On a lighter note, the Gazette seems to have come alive with interesting stories this week to fill in the international break, but perhaps I might add another in the form of a question. That being is there any merit in a draw in sport anymore? As far as I’m aware the USA don’t like inconclusive results and adopt ‘overtime’ in all their major sports such as Baseball, Basketball and American Football. The Australians too use extra time to determine winners in Rugby League, and now Super League is to follow the same route in Britain. Given that only 4 matches in Super League finished all square last season the possibility of an extra 10 minutes to determine a winner does seem extreme. Knock out tournaments are a different kettle of fish as they add excitement in Rugby League, but football has almost abandoned extra time in knockout competitions in favour of penalty shoot outs. Fair enough, but what about the run of the mill league matches? Has the introduction of 3 points for a win in football been a success? To some extent it probably has as everyone loves a winner, but has the devaluation of a draw gone far enough? We hear the expression ‘a hard earned point’ many times, but still abhor away teams ‘parking the bus’. Is their an alternative method for rewarding wins? Extra points for goals scored maybe, or no points awarded for goalless draws perhaps? I have no answer for that conundrum, but with no actual football to report on for the rest of the week, I’d like to hear the views of fellow bloggers on this forum.

    1. It’s a very good point, Ken.

      The footballing authorities for years have tried to make the game more exciting by introducing new laws such as the backpass rule, or adapting existing laws such as the offisde law or the tolerance of certain tackles/challenges, but perhaps the greatest influcence they could have have would be to abandon draws.

    2. I’ve been in touch today again with Scott and we’re working through the Interview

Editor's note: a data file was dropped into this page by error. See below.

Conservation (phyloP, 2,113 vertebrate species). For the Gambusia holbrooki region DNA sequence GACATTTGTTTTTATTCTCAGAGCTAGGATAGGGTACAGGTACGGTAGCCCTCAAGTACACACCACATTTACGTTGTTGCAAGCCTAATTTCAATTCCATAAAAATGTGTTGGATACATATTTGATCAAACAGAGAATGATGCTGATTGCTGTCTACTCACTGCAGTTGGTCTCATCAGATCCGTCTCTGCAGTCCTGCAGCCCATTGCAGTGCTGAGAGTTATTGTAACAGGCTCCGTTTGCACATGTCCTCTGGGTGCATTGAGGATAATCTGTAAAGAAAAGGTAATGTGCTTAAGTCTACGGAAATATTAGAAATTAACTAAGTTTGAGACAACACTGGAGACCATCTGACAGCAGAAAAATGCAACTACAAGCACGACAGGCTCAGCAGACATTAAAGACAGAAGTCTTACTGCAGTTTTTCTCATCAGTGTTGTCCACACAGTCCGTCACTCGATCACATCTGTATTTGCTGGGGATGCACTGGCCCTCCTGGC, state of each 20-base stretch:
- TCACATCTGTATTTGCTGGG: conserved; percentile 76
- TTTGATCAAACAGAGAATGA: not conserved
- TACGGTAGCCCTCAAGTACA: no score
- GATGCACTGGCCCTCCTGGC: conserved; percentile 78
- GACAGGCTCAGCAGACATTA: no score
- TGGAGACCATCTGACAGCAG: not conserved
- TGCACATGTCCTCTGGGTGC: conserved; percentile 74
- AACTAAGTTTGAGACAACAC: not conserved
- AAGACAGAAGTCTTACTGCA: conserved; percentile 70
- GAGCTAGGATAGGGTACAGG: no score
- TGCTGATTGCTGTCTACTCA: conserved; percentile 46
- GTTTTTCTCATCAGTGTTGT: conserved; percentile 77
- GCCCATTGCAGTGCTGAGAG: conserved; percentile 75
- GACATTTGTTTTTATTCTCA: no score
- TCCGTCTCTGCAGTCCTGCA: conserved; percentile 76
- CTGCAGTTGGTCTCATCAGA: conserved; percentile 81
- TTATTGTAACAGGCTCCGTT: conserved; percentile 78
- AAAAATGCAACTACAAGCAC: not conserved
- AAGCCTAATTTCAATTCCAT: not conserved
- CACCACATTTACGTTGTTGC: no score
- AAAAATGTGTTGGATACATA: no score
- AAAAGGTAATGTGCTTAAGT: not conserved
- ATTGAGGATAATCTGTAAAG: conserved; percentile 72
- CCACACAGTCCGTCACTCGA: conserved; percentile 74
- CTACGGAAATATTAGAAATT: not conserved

Interesting that Scott feels that his attitude and rapport with the fans was not presented in the best light by the local media who he had issues with.

      The fact that Scott is keen to put his point of view now is in his favour and there are always two sides to an argument

      For my part I loved his goals and the team missed him when he didn’t play


      I’ve asked him about the naughty step !


      1. I will look forward to this In2view Bob perhaps more than any other.

        I always felt that there was a back story to the shenanigans at the time and that I was probably in the minority in feeling that Scott was being squeezed out of the club by colluding parties for non footballing reasons. His subsequent departure from Millwall however did cast some doubt on my hitherto supportive stance.

        My big question Bob would be to ask what really went on from that January 2013 implosion until the end of the season when we went from promotion contenders to no hopers? That terrible form continued even after Scott’s departure in the Summer up until the car crash that was Oakwell and Mogga’s demise.

  131. I see that the EFL signed the deal with Sky yesterday that effectively cements EFL teams fate when it comes to earning a fair financial reward for their media endeavours. The new deal is worth £119m per season an increase of £31m on the existing one but the likes of Villa, Leeds, Boro and a few others aren’t impressed. It does seem absurd that a place on the Premiership screen is worth a minimum of £100m yet the best a Championship side will earn is just under £3m.

    The Championship is the third biggest League in European Football ranked by attendances, Behind only the Premiership and Bundesliga, bigger than La Liga, Serie A and Ligue 1. Put in that context those Championship Clubs have a very valid argument and perhaps an even stronger one to break away and handle their own affairs. It will no doubt lead to threats and counter threats and the EFL will be throwing Big Ted and Little Ted out of their Preston Pram threatening all sorts of naughty step sanctions against the 15 “Chexiteers”.